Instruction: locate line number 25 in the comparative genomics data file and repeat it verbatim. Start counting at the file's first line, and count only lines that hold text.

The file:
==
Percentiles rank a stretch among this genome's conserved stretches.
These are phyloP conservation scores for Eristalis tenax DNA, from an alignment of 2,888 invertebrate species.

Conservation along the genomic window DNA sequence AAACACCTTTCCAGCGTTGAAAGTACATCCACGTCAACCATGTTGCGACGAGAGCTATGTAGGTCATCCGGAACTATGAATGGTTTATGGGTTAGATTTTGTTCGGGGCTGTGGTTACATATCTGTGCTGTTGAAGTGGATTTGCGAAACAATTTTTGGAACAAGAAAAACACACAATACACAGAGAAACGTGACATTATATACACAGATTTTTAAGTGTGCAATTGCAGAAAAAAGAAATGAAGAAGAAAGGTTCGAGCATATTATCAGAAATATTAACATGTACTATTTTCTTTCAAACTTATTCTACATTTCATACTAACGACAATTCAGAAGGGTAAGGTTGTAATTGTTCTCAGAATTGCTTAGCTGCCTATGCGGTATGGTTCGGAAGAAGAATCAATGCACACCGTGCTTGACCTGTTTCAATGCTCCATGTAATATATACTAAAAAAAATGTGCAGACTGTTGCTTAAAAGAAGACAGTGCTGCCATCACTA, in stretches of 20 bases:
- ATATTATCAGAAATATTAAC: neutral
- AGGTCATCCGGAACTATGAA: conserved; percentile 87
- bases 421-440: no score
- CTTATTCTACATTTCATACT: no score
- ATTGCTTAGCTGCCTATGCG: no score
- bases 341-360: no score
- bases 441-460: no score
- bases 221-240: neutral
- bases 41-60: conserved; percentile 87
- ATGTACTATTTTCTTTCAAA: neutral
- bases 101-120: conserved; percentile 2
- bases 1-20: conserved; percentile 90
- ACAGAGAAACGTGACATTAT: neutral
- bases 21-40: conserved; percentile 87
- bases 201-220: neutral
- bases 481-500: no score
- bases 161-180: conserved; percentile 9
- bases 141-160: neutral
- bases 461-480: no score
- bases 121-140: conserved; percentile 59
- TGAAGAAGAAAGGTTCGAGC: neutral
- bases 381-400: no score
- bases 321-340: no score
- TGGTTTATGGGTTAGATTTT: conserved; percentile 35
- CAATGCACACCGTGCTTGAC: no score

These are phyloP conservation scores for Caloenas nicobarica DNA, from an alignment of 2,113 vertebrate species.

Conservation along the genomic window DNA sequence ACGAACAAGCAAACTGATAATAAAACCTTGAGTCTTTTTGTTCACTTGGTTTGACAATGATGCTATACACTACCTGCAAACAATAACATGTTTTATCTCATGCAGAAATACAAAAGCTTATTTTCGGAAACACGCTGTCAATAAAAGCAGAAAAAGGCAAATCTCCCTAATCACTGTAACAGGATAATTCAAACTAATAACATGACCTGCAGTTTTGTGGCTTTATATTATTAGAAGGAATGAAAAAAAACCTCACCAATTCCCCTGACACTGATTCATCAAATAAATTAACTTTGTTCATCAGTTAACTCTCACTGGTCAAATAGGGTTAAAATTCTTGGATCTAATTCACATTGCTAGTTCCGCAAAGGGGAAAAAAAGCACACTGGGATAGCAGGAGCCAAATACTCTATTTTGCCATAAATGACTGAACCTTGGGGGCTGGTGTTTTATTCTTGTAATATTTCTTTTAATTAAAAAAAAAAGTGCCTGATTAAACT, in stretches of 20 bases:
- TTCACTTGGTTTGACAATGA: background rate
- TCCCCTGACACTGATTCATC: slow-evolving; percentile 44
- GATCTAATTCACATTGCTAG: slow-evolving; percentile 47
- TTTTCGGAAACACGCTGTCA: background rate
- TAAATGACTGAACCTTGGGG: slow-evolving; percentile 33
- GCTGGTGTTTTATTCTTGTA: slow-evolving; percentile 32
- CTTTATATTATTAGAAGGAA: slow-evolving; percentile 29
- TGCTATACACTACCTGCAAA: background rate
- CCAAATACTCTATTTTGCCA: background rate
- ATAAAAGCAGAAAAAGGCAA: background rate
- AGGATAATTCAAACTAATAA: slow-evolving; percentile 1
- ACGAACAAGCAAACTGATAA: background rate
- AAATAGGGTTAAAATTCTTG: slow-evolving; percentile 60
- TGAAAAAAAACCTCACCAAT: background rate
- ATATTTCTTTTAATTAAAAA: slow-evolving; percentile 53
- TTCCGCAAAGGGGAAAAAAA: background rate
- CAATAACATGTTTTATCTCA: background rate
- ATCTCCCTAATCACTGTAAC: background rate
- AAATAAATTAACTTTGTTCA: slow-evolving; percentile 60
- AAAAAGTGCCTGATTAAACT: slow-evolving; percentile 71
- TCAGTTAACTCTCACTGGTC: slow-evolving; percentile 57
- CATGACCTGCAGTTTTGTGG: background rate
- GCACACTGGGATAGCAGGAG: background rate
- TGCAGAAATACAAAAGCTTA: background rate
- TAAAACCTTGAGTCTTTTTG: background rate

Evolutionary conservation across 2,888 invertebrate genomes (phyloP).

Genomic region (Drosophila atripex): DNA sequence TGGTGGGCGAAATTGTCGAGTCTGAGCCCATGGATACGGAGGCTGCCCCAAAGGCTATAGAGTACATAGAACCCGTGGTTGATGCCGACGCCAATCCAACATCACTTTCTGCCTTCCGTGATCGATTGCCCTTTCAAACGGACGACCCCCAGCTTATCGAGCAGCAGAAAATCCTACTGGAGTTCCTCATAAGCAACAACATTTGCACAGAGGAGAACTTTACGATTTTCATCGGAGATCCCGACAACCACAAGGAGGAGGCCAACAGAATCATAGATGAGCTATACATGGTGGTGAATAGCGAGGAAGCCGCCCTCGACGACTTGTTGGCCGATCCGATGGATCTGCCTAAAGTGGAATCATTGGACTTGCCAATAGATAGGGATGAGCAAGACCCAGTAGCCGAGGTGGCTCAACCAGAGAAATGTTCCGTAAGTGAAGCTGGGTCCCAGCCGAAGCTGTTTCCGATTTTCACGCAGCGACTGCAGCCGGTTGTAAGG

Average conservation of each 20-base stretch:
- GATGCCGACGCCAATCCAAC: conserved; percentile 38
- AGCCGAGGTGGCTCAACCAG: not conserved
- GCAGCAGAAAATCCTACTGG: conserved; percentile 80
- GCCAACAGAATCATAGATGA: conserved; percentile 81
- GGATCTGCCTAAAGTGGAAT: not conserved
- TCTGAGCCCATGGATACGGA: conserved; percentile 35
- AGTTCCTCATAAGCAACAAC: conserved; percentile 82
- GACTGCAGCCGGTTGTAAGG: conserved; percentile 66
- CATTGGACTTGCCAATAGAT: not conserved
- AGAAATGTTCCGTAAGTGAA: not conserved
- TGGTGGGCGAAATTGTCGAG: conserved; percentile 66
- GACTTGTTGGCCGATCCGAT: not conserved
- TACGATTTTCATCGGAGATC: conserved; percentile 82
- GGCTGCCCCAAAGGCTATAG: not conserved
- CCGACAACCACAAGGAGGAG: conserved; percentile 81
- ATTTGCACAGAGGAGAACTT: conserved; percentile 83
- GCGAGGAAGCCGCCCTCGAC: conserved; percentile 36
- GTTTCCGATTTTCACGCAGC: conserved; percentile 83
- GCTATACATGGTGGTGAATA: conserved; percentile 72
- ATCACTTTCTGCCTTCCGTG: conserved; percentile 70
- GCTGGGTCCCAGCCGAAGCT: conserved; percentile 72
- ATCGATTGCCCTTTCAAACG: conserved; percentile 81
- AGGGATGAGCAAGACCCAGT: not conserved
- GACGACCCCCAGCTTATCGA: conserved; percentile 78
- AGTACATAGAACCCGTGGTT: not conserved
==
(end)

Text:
- bases 381-400: no score